A less obvious application of error-correcting codes came with the development of the compact disc. On CDs the signal in encoded digitally. To guard against scratches, cracks and similar damage two "interleaved" codes which can correct up to 4,000 consecutive errors (about 2.5 mm of track) are used. (Audio disc players can recover from even more damage by interpolating the signal.)

## Modern developments

In the past two years the goal of finding explicit codes which reach the limits predicted by Shannon's original work has been achieved. The constructions require techniques from a surprisingly wide range of pure mathematics: linear algebra, the theory of fields and algebraic geometry all play a vital role. Not only has coding theory helped to solve problems of vital importance in the world outside mathematics, it has enriched other branches of mathematics, with new problems as well as new solutions.

## Further reading

The mathematics of error-correcting codes is discussed by

- Charles Goldie and Richard Pinch,
*Communication theory*, Cambridge University Press, 1992 - Dominic Welsh,
*Codes and cryptography*, Oxford University Press, 1988 - Ray Hill,
*A first course in coding theory*, Oxford University Press, 1986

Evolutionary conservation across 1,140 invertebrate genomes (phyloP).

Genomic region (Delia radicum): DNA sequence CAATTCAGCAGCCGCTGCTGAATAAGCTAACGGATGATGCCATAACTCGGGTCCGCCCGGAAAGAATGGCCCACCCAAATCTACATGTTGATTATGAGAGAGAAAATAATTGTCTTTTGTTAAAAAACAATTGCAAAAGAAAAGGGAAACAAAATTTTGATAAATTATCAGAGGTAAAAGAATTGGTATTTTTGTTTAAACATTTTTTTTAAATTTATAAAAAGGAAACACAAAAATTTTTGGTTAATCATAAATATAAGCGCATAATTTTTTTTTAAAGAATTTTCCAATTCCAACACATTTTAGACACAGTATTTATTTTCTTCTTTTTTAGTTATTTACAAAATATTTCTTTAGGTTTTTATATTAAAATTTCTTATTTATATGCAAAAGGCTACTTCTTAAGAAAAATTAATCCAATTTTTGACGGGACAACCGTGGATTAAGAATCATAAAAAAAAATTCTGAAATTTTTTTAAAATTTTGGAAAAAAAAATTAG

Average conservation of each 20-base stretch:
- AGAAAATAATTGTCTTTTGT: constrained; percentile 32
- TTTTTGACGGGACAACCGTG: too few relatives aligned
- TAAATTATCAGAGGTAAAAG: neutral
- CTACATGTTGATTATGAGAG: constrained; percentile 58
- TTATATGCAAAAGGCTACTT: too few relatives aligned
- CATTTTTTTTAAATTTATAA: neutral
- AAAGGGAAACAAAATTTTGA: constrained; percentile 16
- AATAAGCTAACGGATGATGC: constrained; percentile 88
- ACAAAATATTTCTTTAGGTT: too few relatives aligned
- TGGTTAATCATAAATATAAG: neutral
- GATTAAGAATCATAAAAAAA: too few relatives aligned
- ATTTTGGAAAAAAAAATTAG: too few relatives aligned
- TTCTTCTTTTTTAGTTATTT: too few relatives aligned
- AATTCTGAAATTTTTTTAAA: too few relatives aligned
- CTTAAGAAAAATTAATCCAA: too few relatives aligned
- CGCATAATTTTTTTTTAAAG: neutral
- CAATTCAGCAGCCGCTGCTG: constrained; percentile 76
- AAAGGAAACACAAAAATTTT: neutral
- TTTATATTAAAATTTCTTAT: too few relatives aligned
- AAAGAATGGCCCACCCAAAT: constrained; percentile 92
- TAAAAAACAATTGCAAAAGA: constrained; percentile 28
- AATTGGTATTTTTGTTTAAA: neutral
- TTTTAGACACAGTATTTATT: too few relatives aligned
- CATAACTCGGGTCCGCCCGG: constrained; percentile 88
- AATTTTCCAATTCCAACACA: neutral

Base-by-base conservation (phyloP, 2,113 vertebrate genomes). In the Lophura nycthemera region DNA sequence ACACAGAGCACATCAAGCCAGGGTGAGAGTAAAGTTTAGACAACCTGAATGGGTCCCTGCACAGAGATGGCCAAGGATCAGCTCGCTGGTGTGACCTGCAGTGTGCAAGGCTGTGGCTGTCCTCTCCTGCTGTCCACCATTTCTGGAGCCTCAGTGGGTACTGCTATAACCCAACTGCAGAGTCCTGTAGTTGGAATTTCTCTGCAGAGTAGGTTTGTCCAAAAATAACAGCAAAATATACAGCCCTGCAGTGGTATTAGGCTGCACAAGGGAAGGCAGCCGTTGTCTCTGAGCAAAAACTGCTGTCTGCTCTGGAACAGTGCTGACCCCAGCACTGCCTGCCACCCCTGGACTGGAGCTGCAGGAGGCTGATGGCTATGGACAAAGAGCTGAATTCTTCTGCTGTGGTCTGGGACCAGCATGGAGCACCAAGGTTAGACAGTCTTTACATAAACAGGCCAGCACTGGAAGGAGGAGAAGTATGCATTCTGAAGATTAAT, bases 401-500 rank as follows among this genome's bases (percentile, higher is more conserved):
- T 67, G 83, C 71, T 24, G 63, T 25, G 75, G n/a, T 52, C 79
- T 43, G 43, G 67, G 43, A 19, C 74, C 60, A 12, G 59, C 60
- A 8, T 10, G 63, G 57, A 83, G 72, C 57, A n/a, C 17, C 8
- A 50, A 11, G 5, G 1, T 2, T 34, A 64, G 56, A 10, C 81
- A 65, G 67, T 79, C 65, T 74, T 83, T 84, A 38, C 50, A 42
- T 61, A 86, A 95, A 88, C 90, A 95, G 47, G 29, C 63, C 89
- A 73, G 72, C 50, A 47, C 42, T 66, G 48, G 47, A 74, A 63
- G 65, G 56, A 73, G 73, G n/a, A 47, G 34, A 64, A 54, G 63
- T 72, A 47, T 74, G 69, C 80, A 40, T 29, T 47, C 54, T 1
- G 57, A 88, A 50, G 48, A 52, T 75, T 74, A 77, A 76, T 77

More information about the Mars Pathfinder Mission is available from the "Mars Missions" web site.

Biographies of the mathematicians mentioned in the article are available from the "MacTutor history of mathematics archive":

## The author

*Dr Richard Pinch, Department of Pure Mathematics and Mathematical Statistics, University of Cambridge*

## Correction

Since publication of this article, following comments from a reader, the author has requested the following amendment:

*Two years later, Hamming, also at Bell Labs, published details of his work on explicit error-correcting codes with information transmission rates more efficient than simple repetition.*

The Letters page of PASS Maths Issue No 5: May 1998 contains the reader's comments and author's response.